The focus this week in the United Kingdom was on the PMI readings from the manufacturing, construction and service sectors. Manufacturing PMI declined a touch to 51.5 against market expectation for an unchanged reading at 51.9. The new orders component of the report fell for the fifth straight month, while the employment component dropped for the first time in two years. Construction PMI made slightly better reading improving to 57.3 from 57.1 prior. However, this was softer than market expectations which were for a reading of 57.6. Housing activity really lead the gains with commercial work also a touch stronger. The same can’t be said for civil engineering projects which remained very soft. Last night we got the services PMI which is by far the most important as the service sector makes up three quarters of the UK economy. It came in softer than forecast at 55.6 down from a prior reading of 57.4. It certainly seems the UK economy is losing a little momentum at the moment and when you add in the very soft inflation picture it suggests the Bank of England won’t be in any hurry to raise interest rates. Next week to draw focus we have the Bank of England’s interest rate meeting. They now release the rate statement, voting pattern and minutes all at the same time so there is plenty to digest.
 

Europe
A raft of second tier data out of Europe this week has had little overall impact with the main focus on last night’s European Central Bank meeting. There has been growing speculation in the market that the ECB may look to increase QE (quantitative easing) at some stage in the future and while President Draghi didn’t directly reference a QE increase last night, he certainly hinted towards it. The central bank also made a technical adjustment to the current programme by increasing the amount of any single-issue bond the bank can buy to 33% from 25%. At the outset of this QE programme many forecasters said the biggest problem is the bank won’t fund enough bonds to buy, and this increase is largely acknowledging that is an problem. The ECB also lowered their growth and inflation forecasts and signalled their willingness to act further if needed. Draghi said inflation may well turn negative in the coming months although the bank believes it will be transitory. He believes the recovery will continue, but at a slower pace, and that the downside risks have increased thanks to further declines in oil prices and a major weakening of emerging market economies. The bank certainly sounded like they were laying the groundwork for a potential further easing and as you would expect this weighed on the Euro. The single currency has seen solid gains across the board over recent weeks as risk aversion in the wider market drove the Euro higher, but Draghi may well have put an end to that last night and you would now imagine there will be very willing sellers into any periods of EUR strength. Next week's economic calendar looks pretty light with little in the way of market moving data scheduled for release.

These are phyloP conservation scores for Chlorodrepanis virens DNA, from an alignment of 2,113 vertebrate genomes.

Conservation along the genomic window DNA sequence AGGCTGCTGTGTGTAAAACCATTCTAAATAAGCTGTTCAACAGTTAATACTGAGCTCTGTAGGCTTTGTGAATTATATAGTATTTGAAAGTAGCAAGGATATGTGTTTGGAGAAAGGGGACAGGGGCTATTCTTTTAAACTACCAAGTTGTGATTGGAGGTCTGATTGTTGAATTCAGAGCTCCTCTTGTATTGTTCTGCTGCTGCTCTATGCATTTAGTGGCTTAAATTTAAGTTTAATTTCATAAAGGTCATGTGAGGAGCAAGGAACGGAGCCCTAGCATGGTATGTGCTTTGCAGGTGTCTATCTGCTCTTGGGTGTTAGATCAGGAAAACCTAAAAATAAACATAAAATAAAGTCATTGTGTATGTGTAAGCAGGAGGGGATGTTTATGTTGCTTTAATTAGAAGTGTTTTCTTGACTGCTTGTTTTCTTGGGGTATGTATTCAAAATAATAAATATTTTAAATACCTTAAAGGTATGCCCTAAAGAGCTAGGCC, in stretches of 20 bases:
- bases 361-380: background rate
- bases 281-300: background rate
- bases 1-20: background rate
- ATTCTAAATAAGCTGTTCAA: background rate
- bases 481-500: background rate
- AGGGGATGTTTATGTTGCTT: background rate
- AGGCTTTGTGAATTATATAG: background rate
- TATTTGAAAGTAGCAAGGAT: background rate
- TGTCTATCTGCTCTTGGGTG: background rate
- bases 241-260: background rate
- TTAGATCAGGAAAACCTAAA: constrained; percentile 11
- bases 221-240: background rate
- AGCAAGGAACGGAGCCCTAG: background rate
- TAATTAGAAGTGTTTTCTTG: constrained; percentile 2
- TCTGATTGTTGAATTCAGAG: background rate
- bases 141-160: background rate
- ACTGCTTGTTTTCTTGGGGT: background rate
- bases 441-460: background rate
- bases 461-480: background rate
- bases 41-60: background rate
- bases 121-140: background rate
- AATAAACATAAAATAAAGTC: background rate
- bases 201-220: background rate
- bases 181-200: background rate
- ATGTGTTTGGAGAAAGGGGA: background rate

Japan
We have seen largely only second tier data from Japan this week which hasn’t materially impact the Yen. The currency has seen big swings however, on the back of fluctuations in risk sentiment with stock markets continuing to be very volatile. For the record we have seen softer than forecast readings from industrial production, housing starts and capital spending. While the services PMI and composite PMI were both a stronger than forecast. Of more interest will be today’s release of average cash earnings data. The market is looking for a year on year gain of 2.3%. Income is obviously closely related to spending and this is therefore a key metric in Bank of Japan’s fight to achieve 2% inflation. Next week from Japan we have the current account, the final reading of GDP, consumer confidence and core machinery orders set for release.
 

Canada
The price of oil has been a big factor in the value of the Canadian dollar recently, with movements in the currency largely tracking those of the key commodity. We did also have some notable data this week with GDP for June coming in stronger than forecast at +0.5%. The market was expecting a gain of just 0.2%. That stronger finish to the second quarter still wasn’t enough to stop the economy entering a technical recession. GDP for the whole of the second quarter ended up at -0.5%, following a 0.8% decline in the first three months of the year. The third quarter is expected to be somewhat better given that unemployment has remained reasonably steady and wages continue to grow. We get the employment figures tonight and along with Ivey PMI data. The market is expecting a small gain in employment of 2k, with the unemployment rate to remain unchanged at 6.8%. Next week we have the Bank of Canada rate meeting to draw focus along with data on building permits.